Extended! The National Flood Insurance Program
Drip. Drip. Drip.
That might be the sound of Congressional re-authorizations of the National Flood Insurance Program (NFIP), which enables homeowners to purchase flood insurance in approximately 21,000 U.S. communities, including many in Virginia.
Since 2008, the NFIP has experienced ten short-term extensions and five temporary shutdowns. The program lapsed twice in 2010 alone.
The NFIP authority was extended as part of H.R. 2112, a technical bill that combined three annual spending bills with a stopgap funding measure to keep the federal government open for business.
The Obama Administration is considering a plan that would allow homeowners with government-backed mortgages to refinance their homes at today’s (low low) interest rates — a move that could save Americans $85 billion and even reduce the federal deficit.
Many homeowners who would like to refinance cannot because they’re underwater or don’t have the kind of high credit rating lenders are looking for these days.
The details of such a plan haven’t been decided (e.g., can you participate if you’re delinquent?), but the general idea is appealing because it wouldn’t need to use any of the $45.6 billion in Troubled Asset Relief Program (TARP) funds, and that money could instead be put toward reducing the deficit.
Our friends over at the California Association of Realtors have gotten fed up with the nation’s biggest mortgage lenders, and it let them know about it.
CAR sent a public reprimand to Bank of America, Chase, Citigroup, J P Morgan, and Wells Fargo, expressing its collective frustration with the lenders’ foot-dragging when it comes to short sales.
This isn’t three years ago, when short sales were new to everyone. Lenders have had plenty of time to get their ducks in a row and deal with borrower requests.
RealtyTrac — as close to foreclosure-data experts as you can get — reports that short sales “soared” in the second quarter.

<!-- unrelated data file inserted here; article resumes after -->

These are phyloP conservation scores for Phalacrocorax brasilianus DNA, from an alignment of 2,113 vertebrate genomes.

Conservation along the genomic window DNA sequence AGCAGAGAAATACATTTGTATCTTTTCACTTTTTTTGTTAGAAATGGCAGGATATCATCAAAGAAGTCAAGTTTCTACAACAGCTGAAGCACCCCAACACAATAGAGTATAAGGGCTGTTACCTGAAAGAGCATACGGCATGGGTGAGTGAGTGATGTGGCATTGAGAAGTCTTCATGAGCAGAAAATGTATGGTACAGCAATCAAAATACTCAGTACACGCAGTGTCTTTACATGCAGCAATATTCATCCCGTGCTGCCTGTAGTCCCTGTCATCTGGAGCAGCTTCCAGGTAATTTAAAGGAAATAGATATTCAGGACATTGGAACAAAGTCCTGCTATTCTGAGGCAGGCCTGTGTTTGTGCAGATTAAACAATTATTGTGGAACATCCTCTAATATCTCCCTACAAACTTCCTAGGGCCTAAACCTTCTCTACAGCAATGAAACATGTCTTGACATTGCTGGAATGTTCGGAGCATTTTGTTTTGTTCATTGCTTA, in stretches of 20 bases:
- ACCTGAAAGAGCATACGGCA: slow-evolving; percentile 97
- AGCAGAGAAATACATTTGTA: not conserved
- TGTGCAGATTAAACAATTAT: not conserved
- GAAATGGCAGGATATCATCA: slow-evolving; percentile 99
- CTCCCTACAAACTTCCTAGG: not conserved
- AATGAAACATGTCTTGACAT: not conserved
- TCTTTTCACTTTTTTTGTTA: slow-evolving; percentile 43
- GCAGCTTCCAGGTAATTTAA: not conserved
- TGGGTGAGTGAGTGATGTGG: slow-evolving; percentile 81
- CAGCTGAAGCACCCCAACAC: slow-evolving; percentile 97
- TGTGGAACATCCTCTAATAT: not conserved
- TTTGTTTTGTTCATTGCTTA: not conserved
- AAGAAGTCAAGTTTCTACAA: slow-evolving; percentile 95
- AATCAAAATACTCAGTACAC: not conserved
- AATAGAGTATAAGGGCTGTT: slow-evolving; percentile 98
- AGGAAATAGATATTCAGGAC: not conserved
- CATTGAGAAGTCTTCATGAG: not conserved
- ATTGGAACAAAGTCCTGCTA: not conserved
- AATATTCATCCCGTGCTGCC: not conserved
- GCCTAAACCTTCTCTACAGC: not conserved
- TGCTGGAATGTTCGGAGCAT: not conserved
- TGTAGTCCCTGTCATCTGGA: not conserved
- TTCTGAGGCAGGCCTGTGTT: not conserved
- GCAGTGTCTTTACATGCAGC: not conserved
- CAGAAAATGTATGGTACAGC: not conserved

Q2 2010: Bank-owned or foreclosure properties made up 24% of all sales.
Q2 2011: Bank-owned or foreclosure properties made up 31% of all sales.
And pricing? The average REO/foreclosure property sold for 32% less than one not in foreclosure. And the average sale price for distressed homes dropped 5% from last year.
Is there a silver lining to these numbers? RealtyTrac CEO James Saccacio thinks so. These numbers, he said
For those of you who may have clients in the path of Irene (or would just like to provide good information to your clients), House Logic has a number of great articles on hurricane and emergency preparedness that you can share with your clients. They’ll give you step-by step info on how to
Nothing against the big-screen TV or McMansion, but it seems Americans are starting to get the picture: Borrowing above your means is a bad idea. How do we know that?
First, the Federal Reserve Bank of Cleveland reports that consumers are using much less of their income for paying debts — in fact, the debt-service ratio is the lowest it’s been since the 1990s.
But wait, there’s more.
Does MERS (Mortgage Electronic Registration Systems) — the company that turned mortgages into securities for lenders — have the right to foreclose? The decision may be up to the Supreme Court.
There have been a lot of court cases against MERS from homeowners who were being foreclosed upon by the company. The general argument is that MERS lacks the authority to take action.
Because Congress cut federal funds for housing counselors (the National Foreclosure Mitigation Counseling Program), people who might have been able to work out a deal with a lender are ending up in foreclosure instead.
Launched by the Bush administration in December 2007, the National Foreclosure Mitigation Counseling Program had $475 million to provide professional counseling for families facing foreclosure. And the program worked — the Mortgage Bankers Association found that homeowners who had a counselor were more likely to have their loans modified than those who didn’t.
Our friends at the Mortgage Bankers Association found that for the week ending July 29, mortgage applications were up about 7.0% from the week before, likely because of falling interest rates.
The MBA’s Refinance Index was also up — 7.8% (refinances make up about 70% of the mortgage market).
Last stat: Adjustable-rate mortgages made up about 6.6% of the total, up slightly from the week before.
According to the Census Bureau, homeownership in the US has dropped to just under 66% in the second quarter of 2011 — the lowest level since 1998.
That’s down 1% since the same quarter last year, and half a percent lower than Q1.
It’s highest level? About 69.2% in 2004, according to BankRate.com, which also notes: